Jump to content

Recommended Posts

I have one for you guys:

How much distal taper do you think I need for proper geometry on this blade? It's 3/16 thick at the ricasso and the blade is 4" long. 

Draw filing is exhausting and I wouldn't want to have a weird geometry at the end :/

As you can see I tapered the spine. This is fun :D

Thank you!

P_20170830_153056.jpg

P_20170830_190418.jpg

Edited by Joël Mercier
Link to post
Share on other sites
  • Replies 173
  • Created
  • Last Reply

Top Posters In This Topic

Top Posters In This Topic

Popular Posts

I would definitely taper in both directions.  Yes for weight, balance and function, but more so for looks.  Personally, I can't stand knives that look like a bar of steel with a bevels ground in, and

Cover the spine and edge with ink from a sharpie, or real machinist layout fluid if you have any, and scribe in your taper lines.  That will give you something to follow as you remove the material, ei

Well, for this particular blade shape, I would have thinned down the primary bevel to maybe 0.045" instead of 0.063". It would have saved me maybe 3-4 hours of sanding. Beside that I would have waited

Posted Images

Prolly could get away with none. Its only a 4"blade. Also the tang looks really heavy. A distal taper will put most of your weight in the back if you are doing a tall flat grind. In that case a distal taper won't be helping at all. But, if you drill some holes in the back for weight reduction;(or taper the tang) a distal taper could be nice. Distal tapers are generally used on longer blades for balance, and it probably makes it less likely to self destruct under it's own weight. 

  • Like 1
Link to post
Share on other sites
5 minutes ago, Zebulon Camper said:

Prolly could get away with none. Its only a 4"blade. Also the tang looks really heavy. A distal taper will put most of your weight in the back if you are doing a tall flat grind. In that case a distal taper won't be helping at all. But, if you drill some holes in the back for weight reduction;(or taper the tang) a distal taper could be nice. Distal tapers are generally used on longer blades for balance, and it probably makes it less likely to self destruct under it's own weight.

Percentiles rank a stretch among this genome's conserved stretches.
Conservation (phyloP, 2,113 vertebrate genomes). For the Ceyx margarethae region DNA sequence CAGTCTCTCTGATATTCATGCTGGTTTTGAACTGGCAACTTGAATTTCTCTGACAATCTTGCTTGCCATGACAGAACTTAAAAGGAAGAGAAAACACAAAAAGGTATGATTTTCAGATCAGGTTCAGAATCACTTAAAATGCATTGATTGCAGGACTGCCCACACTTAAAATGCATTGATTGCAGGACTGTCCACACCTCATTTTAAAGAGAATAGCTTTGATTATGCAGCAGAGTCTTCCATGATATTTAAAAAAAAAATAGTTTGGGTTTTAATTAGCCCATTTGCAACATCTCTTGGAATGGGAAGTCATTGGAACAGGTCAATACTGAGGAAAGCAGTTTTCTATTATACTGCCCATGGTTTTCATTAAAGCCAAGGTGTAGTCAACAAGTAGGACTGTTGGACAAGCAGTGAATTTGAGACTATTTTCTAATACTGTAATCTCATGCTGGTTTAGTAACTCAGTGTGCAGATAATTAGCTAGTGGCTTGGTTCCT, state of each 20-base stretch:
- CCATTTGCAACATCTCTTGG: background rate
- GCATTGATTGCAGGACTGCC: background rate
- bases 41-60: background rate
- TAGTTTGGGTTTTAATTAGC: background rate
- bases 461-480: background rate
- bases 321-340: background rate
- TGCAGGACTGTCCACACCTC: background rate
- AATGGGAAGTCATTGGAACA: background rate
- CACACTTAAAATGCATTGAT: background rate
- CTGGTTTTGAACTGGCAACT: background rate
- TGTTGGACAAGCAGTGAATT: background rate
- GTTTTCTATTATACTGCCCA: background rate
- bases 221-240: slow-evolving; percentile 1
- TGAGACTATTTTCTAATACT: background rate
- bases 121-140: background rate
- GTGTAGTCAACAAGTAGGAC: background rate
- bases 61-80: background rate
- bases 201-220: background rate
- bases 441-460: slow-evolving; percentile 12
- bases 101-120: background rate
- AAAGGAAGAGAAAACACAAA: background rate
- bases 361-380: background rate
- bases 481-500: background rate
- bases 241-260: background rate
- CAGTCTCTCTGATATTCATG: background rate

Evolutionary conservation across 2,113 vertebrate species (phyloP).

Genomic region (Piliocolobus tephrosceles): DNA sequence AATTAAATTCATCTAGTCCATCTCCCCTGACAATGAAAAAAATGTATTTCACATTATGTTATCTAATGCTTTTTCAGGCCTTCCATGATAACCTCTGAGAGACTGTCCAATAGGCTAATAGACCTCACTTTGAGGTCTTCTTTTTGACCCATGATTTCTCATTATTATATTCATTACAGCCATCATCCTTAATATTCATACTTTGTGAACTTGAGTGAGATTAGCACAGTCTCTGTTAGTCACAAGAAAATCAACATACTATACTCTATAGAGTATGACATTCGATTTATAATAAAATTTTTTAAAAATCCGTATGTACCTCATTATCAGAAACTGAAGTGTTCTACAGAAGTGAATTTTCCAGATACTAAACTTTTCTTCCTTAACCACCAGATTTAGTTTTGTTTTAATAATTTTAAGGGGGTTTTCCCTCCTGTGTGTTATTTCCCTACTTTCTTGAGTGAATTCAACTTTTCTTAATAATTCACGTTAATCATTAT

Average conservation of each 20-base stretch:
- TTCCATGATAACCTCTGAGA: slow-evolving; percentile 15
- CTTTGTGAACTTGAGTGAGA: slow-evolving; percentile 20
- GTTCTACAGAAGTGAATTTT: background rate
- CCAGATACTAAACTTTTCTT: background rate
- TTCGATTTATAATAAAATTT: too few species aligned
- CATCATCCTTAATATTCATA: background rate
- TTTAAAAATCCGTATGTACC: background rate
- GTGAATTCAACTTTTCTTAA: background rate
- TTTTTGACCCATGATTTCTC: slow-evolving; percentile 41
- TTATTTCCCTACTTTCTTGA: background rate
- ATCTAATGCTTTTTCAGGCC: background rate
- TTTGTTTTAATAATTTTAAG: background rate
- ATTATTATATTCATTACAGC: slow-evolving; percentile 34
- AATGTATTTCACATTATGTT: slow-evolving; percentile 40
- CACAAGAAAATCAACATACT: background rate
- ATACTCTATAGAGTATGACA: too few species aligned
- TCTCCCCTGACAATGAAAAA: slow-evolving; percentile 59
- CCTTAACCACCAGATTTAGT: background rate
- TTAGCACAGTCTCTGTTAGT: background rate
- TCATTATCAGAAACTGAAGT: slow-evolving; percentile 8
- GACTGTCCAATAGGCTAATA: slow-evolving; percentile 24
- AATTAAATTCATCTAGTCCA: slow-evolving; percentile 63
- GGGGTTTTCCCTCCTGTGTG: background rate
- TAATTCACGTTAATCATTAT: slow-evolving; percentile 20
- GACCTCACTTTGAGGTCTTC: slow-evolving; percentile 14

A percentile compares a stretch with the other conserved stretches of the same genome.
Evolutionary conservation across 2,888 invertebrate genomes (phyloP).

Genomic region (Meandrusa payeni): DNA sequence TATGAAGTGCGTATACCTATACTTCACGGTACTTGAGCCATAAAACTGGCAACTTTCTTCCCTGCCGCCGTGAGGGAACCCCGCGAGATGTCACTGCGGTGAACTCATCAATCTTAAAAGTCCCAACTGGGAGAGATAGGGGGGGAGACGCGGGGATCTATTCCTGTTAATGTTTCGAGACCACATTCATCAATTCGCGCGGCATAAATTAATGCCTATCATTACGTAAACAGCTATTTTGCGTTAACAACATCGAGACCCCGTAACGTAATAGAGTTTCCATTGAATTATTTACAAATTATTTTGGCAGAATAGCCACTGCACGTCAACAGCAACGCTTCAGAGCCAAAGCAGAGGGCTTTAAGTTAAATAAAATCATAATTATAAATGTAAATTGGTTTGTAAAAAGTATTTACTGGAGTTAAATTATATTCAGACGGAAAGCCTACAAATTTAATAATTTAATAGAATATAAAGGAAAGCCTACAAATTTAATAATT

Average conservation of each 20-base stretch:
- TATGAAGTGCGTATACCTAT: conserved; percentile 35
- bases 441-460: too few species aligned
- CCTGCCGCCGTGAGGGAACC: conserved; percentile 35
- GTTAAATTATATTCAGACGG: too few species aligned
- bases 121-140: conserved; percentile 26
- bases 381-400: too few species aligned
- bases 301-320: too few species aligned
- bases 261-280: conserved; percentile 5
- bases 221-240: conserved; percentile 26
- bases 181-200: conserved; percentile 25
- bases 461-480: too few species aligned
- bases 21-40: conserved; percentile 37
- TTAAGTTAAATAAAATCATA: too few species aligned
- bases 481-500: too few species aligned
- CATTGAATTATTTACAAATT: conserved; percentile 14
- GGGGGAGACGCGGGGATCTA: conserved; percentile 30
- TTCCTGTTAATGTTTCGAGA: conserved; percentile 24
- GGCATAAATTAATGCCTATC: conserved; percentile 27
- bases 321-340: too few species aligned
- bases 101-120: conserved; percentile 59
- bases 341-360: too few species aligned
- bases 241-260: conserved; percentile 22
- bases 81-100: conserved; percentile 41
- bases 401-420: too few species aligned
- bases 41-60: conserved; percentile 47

That answers my question very well. I was indeed going to drill holes for weight reduction in the tang. I had already started the distal taper. Got it down to 5/32" at the tip. Guess I'll stop there. 

Thank you for the quick response!

  • Like 1
Link to post
Share on other sites

I would definitely taper in both directions.  Yes for weight, balance and function, but more so for looks.  Personally, I can't stand knives that look like a bar of steel with a bevels ground in, and some wood slapped on.  Tapering both the blade and the tang is far more aesthetically pleasing. 

  • Like 3
Link to post
Share on other sites

I agree with Wes, the appearance of a taper in both directions will look more deliberate (like you knew what you were doing). Also, this approach will probably be less likely to crack in heat treat (compared to drilling a bunch of holes). But, we are in beginner's place... I saw your edc knife, let me just say this blade is lightyears ahead of that one. I just worry you might bite off more than you can chew (expecially if you're only using files). Most people have the luxury of forging the distal in. And it can be a challenge for someone who is more experienced. If you can manage it though, I say go for it:D Just remember to mark all your grind lines, and don't settle for good enough! Oh, and if it tapers on each end I think it would be cool if that peaked spine went into the handle as well. Just my 2 cents.

Edited by Zebulon Camper